Chaco Bar review

Go-to dish: the Chaco six – assorted skewers of chicken crackling, thigh and heart, shiitake, pork belly and lamb shoulder.
Go-to dish: the Chaco six – assorted skewers of chicken crackling, thigh and heart, shiitake, pork belly and lamb shoulder. Photo: Edwina Pickles

186-188 Victoria St Potts Point, NSW 2011

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Opening hours Tue-Wed and Sun 5.30-10pm; Thu-Sat 5.30-10.30pm
Features Accepts bookings, Licensed
Prices Moderate (mains $20-$40)
Phone 02 8593 4567

Here's one for everybody who likes the parson's nose, that fatty pygostyle stub at the rear end of a chicken. At Chaco Bar, newly relocated in Potts Point, you can order an entire skewer of parson's noses from the yakitori menu for $4.

It's a very respectful characteristic of Japanese culture, to elevate the humble chicken tail to the same level as its other parts – crisp, glistening chicken skin, tender chicken thigh, glistening chicken hearts, gizzards and even soft chicken cartilage.

In fact, owner/chef, Keita Abe and head chef Dinqi (Chris) Xin are both obsessed with elevating what could be cheap street food into something far greater.

The intimate new digs in Potts Point.
The intimate new digs in Potts Point. Photo: Edwina Pickles

So here's the low-down. Chaco Bar started in Crown Street, Darlinghurst – tiny, squeezy, cultish, with just 25 seats and a cupboard of a kitchen.

Moving into the horseshoe-shaped Jimmy Liks site in Potts Point turns it into a 75-seater and a major player. It's loud, warm and homely, the energy fuelled by sake, shochu highballs, Suntory beer and sweet staff under general manager Kei Tokiwa.

Duck through the noren curtains and you may be directed to a small table, a bench at the long communal table, or a seat at the kitchen counter facing the ranks of robata grills.

Sashimi selection for two.
Sashimi selection for two. Photo: Edwina Pickles

The chefs move in a sort of frenzied calm, constantly checking on the progress of each skewer; turning them only when necessary, not as a matter of course.

Faced with a jigsaw puzzle of yaki tori (chicken), yasai kushi (vegetables) and kushi yaki (other proteins) it's hard to know what to order. No, it's not, it's easy. Here you go:

Chicken livers ($4 skewer): Still pink inside, they taste like chicken liver parfait thrown on the barbie.

Chicken wing gyoza.
Chicken wing gyoza.  Photo: Edwina Pickles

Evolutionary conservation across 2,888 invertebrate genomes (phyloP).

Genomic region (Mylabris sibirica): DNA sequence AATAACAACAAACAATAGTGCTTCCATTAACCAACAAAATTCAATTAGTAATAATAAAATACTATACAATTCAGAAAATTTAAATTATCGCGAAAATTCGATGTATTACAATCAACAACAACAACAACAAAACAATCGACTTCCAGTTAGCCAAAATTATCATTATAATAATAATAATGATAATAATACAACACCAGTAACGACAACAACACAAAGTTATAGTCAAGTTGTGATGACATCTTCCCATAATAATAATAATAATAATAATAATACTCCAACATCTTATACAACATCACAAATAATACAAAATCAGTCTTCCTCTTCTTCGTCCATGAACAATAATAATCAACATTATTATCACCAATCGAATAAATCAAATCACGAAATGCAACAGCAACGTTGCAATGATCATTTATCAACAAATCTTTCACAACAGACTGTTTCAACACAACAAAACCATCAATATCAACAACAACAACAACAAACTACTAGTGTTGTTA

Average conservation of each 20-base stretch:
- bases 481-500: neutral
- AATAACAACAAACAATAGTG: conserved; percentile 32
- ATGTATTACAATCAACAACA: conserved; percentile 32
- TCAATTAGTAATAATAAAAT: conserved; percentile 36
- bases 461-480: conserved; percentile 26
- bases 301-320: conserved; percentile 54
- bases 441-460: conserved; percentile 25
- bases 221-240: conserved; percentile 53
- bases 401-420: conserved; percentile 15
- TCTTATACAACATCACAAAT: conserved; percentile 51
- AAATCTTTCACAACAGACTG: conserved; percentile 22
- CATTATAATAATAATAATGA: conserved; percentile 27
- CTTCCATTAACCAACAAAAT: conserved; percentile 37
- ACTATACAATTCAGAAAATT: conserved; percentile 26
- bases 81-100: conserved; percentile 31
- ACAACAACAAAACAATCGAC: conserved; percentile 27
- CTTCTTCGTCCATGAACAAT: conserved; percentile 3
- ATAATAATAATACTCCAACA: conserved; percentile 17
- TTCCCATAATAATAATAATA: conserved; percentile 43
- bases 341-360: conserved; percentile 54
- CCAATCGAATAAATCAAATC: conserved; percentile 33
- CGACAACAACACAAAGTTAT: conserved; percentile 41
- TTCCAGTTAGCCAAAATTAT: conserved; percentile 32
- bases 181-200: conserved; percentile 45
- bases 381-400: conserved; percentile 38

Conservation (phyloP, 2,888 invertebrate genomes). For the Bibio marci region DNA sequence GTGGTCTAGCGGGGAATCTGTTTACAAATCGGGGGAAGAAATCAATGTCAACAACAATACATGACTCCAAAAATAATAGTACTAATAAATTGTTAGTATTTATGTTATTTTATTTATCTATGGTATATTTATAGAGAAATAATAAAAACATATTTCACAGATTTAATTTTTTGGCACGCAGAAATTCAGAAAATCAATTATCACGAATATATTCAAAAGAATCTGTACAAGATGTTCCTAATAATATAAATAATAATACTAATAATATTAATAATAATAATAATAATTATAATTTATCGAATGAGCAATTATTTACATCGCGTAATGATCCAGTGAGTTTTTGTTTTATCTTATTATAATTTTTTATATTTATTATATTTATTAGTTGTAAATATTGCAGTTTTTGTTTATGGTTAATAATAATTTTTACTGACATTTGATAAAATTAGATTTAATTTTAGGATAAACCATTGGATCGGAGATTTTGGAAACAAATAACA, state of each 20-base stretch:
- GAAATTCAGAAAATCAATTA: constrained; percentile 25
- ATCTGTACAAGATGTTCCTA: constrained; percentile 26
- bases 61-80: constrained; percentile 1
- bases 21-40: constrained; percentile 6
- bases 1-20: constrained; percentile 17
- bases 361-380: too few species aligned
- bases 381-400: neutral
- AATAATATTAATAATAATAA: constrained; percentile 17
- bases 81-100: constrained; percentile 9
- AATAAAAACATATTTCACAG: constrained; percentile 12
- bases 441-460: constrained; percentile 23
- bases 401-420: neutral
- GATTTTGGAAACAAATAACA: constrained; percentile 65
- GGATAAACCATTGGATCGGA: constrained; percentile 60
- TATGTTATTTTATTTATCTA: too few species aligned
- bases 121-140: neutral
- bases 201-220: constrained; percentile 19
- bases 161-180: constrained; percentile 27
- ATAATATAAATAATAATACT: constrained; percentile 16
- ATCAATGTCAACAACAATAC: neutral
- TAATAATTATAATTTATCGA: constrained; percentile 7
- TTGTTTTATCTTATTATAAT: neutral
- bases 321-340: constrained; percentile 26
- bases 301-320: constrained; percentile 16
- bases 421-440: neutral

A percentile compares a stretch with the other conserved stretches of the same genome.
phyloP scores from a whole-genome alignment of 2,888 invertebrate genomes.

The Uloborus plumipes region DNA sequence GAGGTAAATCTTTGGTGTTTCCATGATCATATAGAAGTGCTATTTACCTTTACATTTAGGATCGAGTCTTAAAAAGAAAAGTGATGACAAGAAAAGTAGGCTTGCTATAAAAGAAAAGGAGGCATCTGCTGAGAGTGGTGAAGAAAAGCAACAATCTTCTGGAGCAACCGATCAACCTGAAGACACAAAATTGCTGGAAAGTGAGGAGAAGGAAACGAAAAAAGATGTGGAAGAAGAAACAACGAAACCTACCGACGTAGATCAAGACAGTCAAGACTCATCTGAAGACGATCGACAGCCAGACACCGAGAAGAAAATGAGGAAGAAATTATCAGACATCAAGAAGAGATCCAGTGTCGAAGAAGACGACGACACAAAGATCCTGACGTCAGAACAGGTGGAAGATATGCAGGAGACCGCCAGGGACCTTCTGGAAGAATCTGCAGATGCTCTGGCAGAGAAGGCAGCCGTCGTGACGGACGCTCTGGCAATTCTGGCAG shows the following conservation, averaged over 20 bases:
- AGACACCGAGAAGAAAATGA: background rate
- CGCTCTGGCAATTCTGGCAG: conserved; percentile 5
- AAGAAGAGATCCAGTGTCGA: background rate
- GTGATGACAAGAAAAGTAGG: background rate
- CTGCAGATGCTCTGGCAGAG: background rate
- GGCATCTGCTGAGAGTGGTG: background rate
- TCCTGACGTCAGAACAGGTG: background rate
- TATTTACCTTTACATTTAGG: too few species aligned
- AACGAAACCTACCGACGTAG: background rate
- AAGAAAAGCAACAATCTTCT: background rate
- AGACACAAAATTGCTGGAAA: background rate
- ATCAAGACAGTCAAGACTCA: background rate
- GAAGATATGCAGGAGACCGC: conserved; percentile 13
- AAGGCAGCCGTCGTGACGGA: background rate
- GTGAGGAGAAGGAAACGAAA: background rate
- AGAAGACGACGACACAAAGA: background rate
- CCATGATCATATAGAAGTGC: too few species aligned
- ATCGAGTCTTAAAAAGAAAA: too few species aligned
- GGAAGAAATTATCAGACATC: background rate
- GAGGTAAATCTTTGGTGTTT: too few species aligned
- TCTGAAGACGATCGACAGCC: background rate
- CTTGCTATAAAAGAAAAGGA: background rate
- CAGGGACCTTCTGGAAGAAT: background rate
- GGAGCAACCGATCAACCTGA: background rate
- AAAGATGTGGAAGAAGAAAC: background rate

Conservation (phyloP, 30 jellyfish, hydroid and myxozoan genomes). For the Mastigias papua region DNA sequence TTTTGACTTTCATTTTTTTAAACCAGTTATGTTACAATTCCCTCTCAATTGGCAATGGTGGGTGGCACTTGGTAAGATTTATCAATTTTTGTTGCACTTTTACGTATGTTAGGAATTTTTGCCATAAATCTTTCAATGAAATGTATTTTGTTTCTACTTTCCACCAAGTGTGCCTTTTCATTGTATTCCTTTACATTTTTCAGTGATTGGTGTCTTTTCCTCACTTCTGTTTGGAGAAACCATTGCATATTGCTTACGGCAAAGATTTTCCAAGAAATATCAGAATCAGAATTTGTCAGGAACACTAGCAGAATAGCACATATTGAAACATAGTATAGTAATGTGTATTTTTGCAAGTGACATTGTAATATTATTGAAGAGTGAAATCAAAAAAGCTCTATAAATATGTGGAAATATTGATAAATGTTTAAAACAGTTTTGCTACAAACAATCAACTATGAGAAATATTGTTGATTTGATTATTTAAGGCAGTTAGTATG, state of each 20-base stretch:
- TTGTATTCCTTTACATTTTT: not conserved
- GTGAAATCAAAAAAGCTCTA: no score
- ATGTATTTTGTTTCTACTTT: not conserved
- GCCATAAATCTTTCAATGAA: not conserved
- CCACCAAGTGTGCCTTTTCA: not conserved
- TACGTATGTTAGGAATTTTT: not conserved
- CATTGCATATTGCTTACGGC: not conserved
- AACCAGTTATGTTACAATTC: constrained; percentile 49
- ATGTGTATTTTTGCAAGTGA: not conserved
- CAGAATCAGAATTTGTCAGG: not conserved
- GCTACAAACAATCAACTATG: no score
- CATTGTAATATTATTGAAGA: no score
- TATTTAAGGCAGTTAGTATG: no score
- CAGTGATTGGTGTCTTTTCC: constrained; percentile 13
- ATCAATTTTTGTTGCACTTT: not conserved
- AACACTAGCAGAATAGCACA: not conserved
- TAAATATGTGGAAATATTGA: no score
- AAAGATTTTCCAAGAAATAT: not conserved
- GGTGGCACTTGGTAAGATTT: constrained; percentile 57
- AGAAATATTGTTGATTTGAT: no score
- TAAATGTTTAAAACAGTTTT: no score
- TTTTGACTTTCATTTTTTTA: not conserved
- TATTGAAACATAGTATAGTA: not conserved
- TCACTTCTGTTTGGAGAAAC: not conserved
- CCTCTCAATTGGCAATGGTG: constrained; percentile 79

Chicken skin ($4 skewer): A ruffle of crisp fattiness that crackles and crunches, with a full belt of farmyard flavour.

Sashimi for two ($29): With thoughtful individual garnishes for each fish. Tonight, it's pearlescent bass groper on wakame, ocean trout with pickled apple and a touch of creme fraiche, cuttlefish with wasabi and a divine little scampi tail dusted with curry spices.

Chaco six ($27): Because it's the great all-rounder, each skewer of pork, chicken, shittake mushroom or lamb laid on a bed of cabbage, a custom from the chef's home prefecture of Fukuoka on the northern shore of the island of Kyushu.

Wagyu steak and bone marrow.
Wagyu steak and bone marrow.  Photo: Edwina Pickles

Chicken wing gyoza ($14): Stuffed with chicken, pork and soft chicken cartilage and deep-fried until golden. When I say it's real drinking food, that's not to diminish it at all – quite the opposite.

What not to order? Maybe the coleslaw ($8), which feels overdressed.

Go for balance, as there are a lot of rich dishes, from crab chawanmushi ($12), a trembling, shimmering custard topped with a heady bisque sauce and wads of blue swimmer crab, to wagyu steak that comes with a huge marrowbone ($34).

TKG Rice with salmon caviar.
TKG Rice with salmon caviar.  Photo: Edwina Pickles

There's a lovely whisky ice-cream with lemony granita ($12), but I'd suggest, perhaps oddly, ending with the takikomi gohan (TKG) seasoned rice ($18).

It's pure elegance, the warm bath of bonito-infused steamed rice topped with poached scallop and completely carpeted with salmon roe, which relaxes and releases its oils over the gentle heat.

The fear was that Chaco Bar would lose its Ginza back-street integrity by moving into bigger premises, but its ambition, skill and talent – and customers – have simply expanded to fill the space.

The low-down

Vegetarian: Not huge: a few vegetable offerings.

Drinks: A dozen sake, 6 Japanese beers and a short and snappy wine list that leans towards riesling and pinot noir, for example, the vibrant, spicy 2016 Tasmanian Barringwood Mill Block ($15/$82).

Go-to dish: The Chaco six – assorted skewers of chicken crackling, thigh and heart, shiitake, pork belly and lamb shoulder, $27.

Pro tip: Ramen is off the menu at the new Chaco Bar, but the former Chaco Bar in Darlo is now a dedicated ramen bar, renamed Chaco Ramen.

Terry Durack is chief restaurant critic for The Sydney Morning Herald and senior reviewer for the Good Food Guide. This rating is based on the Good Food Guide scoring system.

http://chacobar.com.au/